Delays exceeding 90 days between breast cancer diagnosis and surgery, or between phases of treatment, have been reported to be associated with less favorable outcomes. Tumors of newly diagnosed women normally have been growing for several years before being detected. Therefore, in order for delays to make a difference in prognosis, diagnosis and treatment must cause changes that result in accelerated metastasis. This raises the question as to whether women with more aggressive types of breast cancer are more vulnerable to the potentially harmful effects of delays in treatment. Now a new study has reported that a delay of more than 90 days in starting chemotherapy after surgery is associated with worse survival, especially among women with triple negative (ER-/PR-/HER2-) disease.

Why delays matter

Delay after biopsy

Delays between a diagnosis of breast cancer (using needle biopsy) and breast surgery or neoadjuvant chemotherapy (chemotherapy designed to shrink the tumor before surgery) have been linked to reduced survival. One study published this month reported that each 30-day delay (compared to surgery during the first 30 days after diagnosis) was associated with a 10% reduction in survival for stage I and stage II (but not stage III) disease. The study included 115,790 U.S. invasive breast cancer patients over 18.

One possible explanation for worse outcomes associated with delays before treatment is the potential for needle tract seeding. Needle tract seeding occurs when breast cancer cells are deposited along the path of the biopsy needle as it is withdrawn from the breast. Evidence suggests that such seeding does occur 20% to 50% of the time. However, most breast cancer cells moved by biopsy needles do not survive — studies that have examined the question as to whether such seeding has any influence on survival have been reassuring. It is not clear whether needle biopsies involving taking multiple tissue samples can cause the degree of damage to tumor tissue that could promote metastasis (as described in the next section).

Radiotherapy appears to be an effective method for destroying any breast cancer cells dispersed in the breast by a needle biopsy. However, the needle tract must be part of the radiation field. It is also preferable that any subsequent lumpectomy (or more extensive breast conserving surgery) remove all of the tissue immediately surrounding the biopsy needle path.

Delay after surgery to remove tumor

Surgical removal of the primary tumor is a necessary and effective treatment for breast cancer. However, surgery induces changes in the expression of genes implicated in metastasis—tumor removal is followed by accelerated growth of locally recurrent tumors and metastases. One study using a mouse model of breast cancer reported that metastases in the mice that underwent tumor removal demonstrated heightened proliferation. Surgery significantly increased the expression of genes involved in cancer cell adhesion, invasion, and angiogenesis in the mice. Recent evidence suggests that use of opiates during surgery might also increase the likelihood of metastasis. These factors could help explain why delays appear to reduce the benefit of further treatment. Therefore, it is important that surgery for all but the smallest tumors be followed in a timely manner by radiation and/or systemic treatment in order to eradicate any remaining cancer cells.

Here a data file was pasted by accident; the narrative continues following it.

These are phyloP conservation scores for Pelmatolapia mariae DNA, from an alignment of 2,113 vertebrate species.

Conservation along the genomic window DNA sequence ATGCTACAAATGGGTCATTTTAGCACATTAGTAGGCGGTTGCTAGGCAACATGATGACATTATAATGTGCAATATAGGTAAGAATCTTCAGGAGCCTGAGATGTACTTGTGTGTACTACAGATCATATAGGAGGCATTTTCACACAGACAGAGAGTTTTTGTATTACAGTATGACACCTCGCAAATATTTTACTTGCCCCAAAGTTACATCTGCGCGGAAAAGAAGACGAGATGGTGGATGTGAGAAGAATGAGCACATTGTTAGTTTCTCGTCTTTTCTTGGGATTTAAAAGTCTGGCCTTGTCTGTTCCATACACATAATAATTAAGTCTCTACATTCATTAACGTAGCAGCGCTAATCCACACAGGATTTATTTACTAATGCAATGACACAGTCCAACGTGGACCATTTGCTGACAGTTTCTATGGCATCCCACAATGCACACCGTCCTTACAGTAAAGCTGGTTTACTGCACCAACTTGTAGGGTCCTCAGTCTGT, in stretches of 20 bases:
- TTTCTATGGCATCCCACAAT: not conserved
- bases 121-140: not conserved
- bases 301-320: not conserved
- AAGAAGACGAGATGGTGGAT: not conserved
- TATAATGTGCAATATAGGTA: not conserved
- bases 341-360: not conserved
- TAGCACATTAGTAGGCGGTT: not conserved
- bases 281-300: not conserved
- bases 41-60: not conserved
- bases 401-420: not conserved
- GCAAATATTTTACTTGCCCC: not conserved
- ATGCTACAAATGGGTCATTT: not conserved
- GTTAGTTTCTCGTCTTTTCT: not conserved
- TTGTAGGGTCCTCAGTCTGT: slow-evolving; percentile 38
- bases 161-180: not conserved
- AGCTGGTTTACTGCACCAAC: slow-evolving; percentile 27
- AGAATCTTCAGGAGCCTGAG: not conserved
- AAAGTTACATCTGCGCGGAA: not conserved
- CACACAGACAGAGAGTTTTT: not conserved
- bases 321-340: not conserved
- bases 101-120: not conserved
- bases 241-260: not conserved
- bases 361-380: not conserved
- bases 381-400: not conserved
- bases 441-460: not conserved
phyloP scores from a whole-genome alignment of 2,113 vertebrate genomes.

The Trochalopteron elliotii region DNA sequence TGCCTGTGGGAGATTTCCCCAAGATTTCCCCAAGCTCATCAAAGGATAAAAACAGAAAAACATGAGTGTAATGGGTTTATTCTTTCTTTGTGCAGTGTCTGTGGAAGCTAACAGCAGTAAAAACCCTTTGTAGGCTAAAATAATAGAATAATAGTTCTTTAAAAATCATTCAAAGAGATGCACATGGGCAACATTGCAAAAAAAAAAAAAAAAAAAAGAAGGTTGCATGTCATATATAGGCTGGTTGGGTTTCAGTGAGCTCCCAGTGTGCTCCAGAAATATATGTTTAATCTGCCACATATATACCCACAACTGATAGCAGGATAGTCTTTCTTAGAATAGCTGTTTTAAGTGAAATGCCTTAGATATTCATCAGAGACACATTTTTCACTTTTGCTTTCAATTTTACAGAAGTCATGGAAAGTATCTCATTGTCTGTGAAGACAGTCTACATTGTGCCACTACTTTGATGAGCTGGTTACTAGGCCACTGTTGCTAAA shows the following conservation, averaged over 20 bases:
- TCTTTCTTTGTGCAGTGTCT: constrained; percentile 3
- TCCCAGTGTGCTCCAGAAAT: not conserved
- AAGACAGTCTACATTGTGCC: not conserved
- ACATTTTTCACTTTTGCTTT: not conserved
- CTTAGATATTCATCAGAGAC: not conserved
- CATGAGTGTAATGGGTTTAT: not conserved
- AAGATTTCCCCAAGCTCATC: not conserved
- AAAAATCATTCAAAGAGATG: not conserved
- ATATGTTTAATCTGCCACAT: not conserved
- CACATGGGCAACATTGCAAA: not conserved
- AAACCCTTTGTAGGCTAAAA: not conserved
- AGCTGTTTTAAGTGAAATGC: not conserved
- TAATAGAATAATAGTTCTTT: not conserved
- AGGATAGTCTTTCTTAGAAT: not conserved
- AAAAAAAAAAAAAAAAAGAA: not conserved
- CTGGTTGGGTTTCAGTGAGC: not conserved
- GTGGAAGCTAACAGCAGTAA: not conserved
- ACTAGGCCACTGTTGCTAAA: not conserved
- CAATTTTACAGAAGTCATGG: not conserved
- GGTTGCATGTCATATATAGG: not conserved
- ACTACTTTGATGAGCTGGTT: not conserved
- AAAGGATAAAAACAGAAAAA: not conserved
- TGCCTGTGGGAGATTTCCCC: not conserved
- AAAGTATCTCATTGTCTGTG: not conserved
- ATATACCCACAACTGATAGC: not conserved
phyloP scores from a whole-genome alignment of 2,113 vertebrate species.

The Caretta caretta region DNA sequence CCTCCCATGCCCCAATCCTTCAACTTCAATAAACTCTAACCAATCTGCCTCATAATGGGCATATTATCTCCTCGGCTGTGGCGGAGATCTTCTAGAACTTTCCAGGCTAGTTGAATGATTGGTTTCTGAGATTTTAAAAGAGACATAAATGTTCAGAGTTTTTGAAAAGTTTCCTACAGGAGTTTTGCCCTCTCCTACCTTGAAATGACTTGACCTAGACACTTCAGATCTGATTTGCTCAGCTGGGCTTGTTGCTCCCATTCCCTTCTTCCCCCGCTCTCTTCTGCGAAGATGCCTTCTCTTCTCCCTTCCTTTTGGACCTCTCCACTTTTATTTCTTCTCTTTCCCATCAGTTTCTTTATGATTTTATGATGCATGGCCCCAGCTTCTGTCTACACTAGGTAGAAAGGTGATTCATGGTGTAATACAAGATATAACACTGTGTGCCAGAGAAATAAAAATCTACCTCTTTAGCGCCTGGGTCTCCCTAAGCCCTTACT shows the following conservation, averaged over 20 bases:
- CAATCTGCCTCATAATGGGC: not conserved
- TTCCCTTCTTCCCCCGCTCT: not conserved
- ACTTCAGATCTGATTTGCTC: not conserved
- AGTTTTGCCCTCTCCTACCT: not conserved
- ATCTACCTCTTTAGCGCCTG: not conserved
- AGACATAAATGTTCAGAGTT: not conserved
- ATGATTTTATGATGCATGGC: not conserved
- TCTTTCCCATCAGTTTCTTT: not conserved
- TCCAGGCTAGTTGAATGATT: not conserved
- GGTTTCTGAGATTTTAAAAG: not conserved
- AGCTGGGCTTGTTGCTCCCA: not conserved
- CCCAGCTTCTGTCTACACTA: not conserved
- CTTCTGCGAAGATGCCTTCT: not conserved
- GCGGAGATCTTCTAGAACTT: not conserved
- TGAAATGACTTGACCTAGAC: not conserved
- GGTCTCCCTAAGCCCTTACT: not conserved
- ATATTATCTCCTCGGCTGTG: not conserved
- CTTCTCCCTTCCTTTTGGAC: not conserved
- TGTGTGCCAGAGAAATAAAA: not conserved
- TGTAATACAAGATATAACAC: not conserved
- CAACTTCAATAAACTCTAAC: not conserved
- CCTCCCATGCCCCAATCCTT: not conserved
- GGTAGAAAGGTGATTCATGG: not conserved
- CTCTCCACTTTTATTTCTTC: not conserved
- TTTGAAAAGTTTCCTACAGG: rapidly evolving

Latest research links delays over 90 days to worse outcomes

The study referenced at the beginning of this news story was designed to identify the reasons for delays in chemotherapy and to investigate the relationship between time to chemotherapy and outcome according to breast cancer subtype. The authors used data from the California Cancer Registry concerning 24,843 women with stage I to III invasive breast cancer. The women were diagnosed between 2005 and 2010 at a median age of 53 years, and treated with chemotherapy after undergoing surgery to remove the tumor. Time to chemotherapy was defined as the number of days between surgery and the first round of chemotherapy. The median was time to chemotherapy was 46 days. Time to chemotherapy exceeding 90 days was classified as a delay.

The following factors were found to be associated with delays in initiation of chemotherapy: low socioeconomic status; Hispanic or African-American ethnicity; insurance other than private health insurance; and breast reconstruction.

Compared to women who started chemotherapy within 30 days after surgery, women who started chemotherapy on days 31 through 90 were not found to have worse outcomes. However, when the delay stretched past 90 days, the women had a 27% higher risk of breast cancer-specific death. When the data was analyzed according to breast cancer subtype, women with triple negative disease were found to have a 53% higher risk of breast cancer-specific death after a 90+ day delay in beginning chemotherapy. The authors conclude that delaying initiation of adjuvant chemotherapy for more than 90 days is associated with poorer prognosis. Delays are particularly detrimental for those with triple negative breast cancer. Such delays are often associated with sociodemographic factors. All breast cancer patients should be provided with timely care.

Please see our article on triple negative prognosis for more information.